Content warning: This article discusses death and mentions substance use disorder.

On September 13, The Centre for Research & Innovation for Black Survivors of Homicide Victims (The CRIB) — a multidisciplinary research initiative based out of the Factor-Inwentash Faculty of Social Work — held a screening of their film titled Invisible Wounds: Stories of Survivorship

The CRIB created the Invisible Wounds project to provide an opportunity for African, Caribbean, and Black (ACB) Canadians who have lost loved ones to homicide to share the impact that these deaths have had on their mental and physical well-being. The organization led focus groups with ACB survivors of homicide victims and worked with them to digitally share their stories. The project also aimed to better understand the unmet needs of survivors in Toronto. 

The Social Sciences and Humanities Research Council — a federal agency that provides research grants — funded the Invisible Wounds project. The CRIB led the project in collaboration with StoryCentre — a group that works with organizations and communities to share stories through various platforms — and other community organizations. 

The CRIB previously held a screening of the film at Innis Town Hall on September 13, 2022.

Stories of the survivors 

After the film screening, Tanya L. Sharpe, founding director of The CRIB and an endowed chair at the Factor-Inwentash Faculty of Social Work, led a panel discussion where participants shared their experiences working on the movie project and why they chose to take part. 

“In so many ways, this project and coordinating this project was healing for me as well,” explained Jheanelle Anderson, a social worker and senior research assistant at The CRIB whose research focuses on disability justice and Blackness. “There were not a lot of Black faculty at the school of social work, so I was keenly interested and I looked up [Tanya’s] research.” Anderson facilitated interviews and listened to stories of survivors as part of the project. She told the audience that other folks’ stories felt similar to her own. 

The panel also included survivor storytellers such as Tito-tae Sharpe, who currently works as a community youth supervisor with the City of Toronto Parks and Recreation; Deshawn Hibbert, an aspiring social worker who served as a neighbourhood ambassador for the project; and Rani Sanderson, the Canadian projects director at StoryCentre Canada, who facilitated the digital storytelling aspect of the program and edited the film.

Tito-tae Sharpe told the audience that he decided to participate in the project to actualize the values of the person close to him who passed away. “The person who passed away… he would come to people’s houses and paint for free. He would take all of the people’s garbage, come to my house, ask for a fruit, just little things like that. You remember a lot of little things that happened around that time period. And so, you are just trying to pass it on,” he said.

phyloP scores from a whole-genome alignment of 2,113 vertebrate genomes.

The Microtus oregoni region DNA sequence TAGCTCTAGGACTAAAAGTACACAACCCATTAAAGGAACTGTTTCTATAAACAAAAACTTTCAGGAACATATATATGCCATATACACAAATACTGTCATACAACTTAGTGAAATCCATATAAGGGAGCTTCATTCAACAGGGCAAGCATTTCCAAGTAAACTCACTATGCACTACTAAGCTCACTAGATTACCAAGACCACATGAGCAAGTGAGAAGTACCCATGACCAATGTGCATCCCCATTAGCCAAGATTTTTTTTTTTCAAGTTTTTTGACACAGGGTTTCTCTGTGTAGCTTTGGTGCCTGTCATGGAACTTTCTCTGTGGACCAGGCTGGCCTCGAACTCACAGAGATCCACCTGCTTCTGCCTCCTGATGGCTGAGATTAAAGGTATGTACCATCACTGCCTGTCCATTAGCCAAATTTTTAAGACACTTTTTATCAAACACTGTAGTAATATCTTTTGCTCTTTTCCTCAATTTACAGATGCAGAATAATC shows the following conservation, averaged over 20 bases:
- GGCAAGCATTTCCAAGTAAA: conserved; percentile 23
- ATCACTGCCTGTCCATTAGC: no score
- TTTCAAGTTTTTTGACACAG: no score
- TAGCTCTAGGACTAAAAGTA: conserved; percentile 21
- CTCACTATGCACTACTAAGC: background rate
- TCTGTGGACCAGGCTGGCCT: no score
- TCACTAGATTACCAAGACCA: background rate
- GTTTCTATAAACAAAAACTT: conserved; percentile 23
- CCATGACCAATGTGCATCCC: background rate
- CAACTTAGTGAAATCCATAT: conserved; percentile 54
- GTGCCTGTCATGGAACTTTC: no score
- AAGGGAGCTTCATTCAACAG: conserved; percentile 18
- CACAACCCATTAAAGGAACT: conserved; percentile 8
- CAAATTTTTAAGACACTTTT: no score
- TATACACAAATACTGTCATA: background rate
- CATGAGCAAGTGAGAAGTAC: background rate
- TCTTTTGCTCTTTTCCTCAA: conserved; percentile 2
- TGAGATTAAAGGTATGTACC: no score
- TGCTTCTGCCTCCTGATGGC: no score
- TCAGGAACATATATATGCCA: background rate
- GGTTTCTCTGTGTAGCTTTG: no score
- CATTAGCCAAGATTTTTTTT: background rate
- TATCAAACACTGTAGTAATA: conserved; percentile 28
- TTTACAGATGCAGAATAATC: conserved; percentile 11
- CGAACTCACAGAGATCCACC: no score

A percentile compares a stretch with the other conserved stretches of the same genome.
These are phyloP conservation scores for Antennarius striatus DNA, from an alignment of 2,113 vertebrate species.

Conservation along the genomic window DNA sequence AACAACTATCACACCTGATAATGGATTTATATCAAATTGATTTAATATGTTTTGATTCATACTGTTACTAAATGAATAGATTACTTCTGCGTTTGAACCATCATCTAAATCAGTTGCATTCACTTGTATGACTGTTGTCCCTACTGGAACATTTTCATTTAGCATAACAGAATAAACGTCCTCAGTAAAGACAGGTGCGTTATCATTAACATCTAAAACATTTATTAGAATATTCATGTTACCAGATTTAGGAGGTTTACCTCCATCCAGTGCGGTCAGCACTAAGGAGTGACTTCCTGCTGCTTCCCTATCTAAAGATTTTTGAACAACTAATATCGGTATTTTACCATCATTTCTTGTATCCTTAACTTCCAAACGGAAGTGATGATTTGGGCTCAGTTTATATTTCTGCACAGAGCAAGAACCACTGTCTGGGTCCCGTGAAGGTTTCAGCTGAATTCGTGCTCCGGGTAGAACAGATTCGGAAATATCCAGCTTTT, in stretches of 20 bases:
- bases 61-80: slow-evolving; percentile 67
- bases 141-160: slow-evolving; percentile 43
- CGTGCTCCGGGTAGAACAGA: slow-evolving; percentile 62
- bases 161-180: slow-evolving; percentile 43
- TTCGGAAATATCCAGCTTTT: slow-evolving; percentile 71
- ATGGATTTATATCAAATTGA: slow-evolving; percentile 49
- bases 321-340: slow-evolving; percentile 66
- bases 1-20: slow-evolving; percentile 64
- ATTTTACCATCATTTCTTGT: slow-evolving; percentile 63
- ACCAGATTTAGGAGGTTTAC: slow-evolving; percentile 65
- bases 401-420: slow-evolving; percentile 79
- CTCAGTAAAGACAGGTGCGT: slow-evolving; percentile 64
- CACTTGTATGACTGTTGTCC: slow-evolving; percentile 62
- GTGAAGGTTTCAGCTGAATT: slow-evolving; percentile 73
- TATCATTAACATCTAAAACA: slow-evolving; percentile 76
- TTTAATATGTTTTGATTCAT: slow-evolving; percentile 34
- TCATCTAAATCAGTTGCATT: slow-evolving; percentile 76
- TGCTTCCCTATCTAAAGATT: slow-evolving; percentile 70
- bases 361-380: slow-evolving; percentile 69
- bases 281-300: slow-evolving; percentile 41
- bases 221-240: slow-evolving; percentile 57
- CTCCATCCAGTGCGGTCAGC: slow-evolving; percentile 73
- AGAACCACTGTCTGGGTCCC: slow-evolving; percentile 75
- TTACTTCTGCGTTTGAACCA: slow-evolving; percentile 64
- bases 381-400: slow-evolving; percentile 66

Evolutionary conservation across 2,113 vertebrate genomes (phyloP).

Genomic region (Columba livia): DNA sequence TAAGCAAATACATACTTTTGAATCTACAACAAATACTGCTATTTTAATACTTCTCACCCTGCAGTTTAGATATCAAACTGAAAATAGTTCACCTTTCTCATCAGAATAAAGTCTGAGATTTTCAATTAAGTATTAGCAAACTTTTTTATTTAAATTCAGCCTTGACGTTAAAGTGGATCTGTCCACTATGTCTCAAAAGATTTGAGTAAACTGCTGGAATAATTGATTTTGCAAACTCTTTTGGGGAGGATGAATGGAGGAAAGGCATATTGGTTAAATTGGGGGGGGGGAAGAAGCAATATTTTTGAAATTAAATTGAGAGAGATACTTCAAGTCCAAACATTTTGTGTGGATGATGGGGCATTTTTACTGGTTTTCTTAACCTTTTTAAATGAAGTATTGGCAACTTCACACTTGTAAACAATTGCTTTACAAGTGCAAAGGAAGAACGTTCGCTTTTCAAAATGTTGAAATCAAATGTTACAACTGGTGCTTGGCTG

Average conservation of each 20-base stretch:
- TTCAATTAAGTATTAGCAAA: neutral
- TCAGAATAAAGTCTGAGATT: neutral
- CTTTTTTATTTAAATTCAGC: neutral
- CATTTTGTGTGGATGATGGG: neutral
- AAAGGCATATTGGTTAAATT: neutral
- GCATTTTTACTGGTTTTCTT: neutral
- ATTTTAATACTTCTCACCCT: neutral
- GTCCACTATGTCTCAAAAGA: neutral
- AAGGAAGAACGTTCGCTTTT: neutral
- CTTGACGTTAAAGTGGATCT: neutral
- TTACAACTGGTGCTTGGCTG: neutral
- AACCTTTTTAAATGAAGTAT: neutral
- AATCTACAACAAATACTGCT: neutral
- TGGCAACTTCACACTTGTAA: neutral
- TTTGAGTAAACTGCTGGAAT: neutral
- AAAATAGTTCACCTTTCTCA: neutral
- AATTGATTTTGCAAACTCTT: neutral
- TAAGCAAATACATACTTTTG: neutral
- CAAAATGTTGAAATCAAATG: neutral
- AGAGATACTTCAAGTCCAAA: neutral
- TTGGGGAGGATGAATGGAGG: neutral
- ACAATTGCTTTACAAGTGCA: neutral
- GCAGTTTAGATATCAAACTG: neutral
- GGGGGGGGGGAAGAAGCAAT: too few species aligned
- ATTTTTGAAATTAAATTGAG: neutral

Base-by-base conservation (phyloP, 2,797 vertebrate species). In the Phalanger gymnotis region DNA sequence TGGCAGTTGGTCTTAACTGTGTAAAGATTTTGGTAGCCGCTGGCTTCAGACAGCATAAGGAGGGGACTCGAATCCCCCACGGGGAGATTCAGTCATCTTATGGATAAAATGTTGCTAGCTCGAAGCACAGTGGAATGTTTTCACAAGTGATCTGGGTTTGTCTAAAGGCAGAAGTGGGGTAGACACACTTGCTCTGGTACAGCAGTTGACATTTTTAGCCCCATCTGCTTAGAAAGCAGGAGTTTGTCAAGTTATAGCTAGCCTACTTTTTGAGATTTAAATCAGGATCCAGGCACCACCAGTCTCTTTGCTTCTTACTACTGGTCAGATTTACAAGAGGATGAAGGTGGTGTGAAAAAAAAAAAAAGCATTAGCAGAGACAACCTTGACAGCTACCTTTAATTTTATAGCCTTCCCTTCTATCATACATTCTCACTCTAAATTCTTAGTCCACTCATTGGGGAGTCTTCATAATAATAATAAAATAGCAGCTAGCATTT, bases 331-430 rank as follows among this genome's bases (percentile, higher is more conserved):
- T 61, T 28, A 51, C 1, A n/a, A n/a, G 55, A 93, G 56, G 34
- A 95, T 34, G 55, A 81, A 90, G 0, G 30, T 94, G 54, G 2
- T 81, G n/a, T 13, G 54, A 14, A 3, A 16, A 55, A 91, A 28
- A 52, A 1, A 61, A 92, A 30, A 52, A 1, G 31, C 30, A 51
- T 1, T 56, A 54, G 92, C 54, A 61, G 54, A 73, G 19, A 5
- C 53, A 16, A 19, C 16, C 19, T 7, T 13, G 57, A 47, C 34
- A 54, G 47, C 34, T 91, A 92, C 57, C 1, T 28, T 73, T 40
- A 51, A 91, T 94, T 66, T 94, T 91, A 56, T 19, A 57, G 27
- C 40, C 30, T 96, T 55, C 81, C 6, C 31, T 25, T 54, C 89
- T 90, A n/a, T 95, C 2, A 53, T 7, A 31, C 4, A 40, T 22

According to Tito-tae Sharpe and Hibbert, the 13-week-long project started during COVID, with participants meeting on Zoom.

“At times, it was all black screens — so we’re opening up, being super vulnerable to a black screen that we don’t know,” said Hibbert. 

He described wondering about other participants’ views of him. “What is this guy’s facial expression behind the screen? What does he think? Am I soft?” Hibbert said. “That part was challenging.” 

Tanya Sharpe added that they found it difficult to have participants turn on their cameras and to help them feel comfortable. Panellists shared that sitting through interviews and reliving that pain also felt difficult. Sometimes, they had to stop during interviews because things became too hard.

“I used to grieve with substance abuse, or just being depressed or down,” said Hibbert in an interview with The Varsity. As part of the program, he learned to channel his grieving energy differently and found joy in sharing that with his community.

Hibbert felt happy that people came out to the film screenings so that the program’s message could continue to spread. “I’m looking forward to pushing that narrative that… in the right setting, hurt people can help people for a better day, for a better tomorrow, for a better future,” he said.


Tanya Sharpe launched The CRIB in 2019 with funding from the university’s division of the Vice-President and Provost as well as the division of University Advancement. According to its website, The CRIB focuses on advancing research and policy for Black survivors of homicide victims through community-engaged methods. The centre focuses on understanding how the traumatic impact of murders can affect surviving family members in Black communities. 

In 2022, The CRIB released a report and interactive map based on homicide data from 2004 to 2020. The data demonstrates that majority-Black neighbourhoods in the GTA are not only disproportionately affected by homicides but also include fewer grief supports for survivors. 

The report estimates that on average, each death by homicide strongly impacts at least seven to 10 family members and close friends, with an estimated 3,850 Toronto residents affected by the deaths of loved ones by homicide. It also discusses how social determinants that drive homicide rates — including lack of employment opportunities and education, mass incarceration, and continual retraumatization that breaks down social support networks — are often fueled by anti-Black racism.

At the screening, Tanya Sharpe told the audience that, in the next few months, The CRIB plans to launch a similar program with younger participants between the ages of 12 and 16 in the GTA.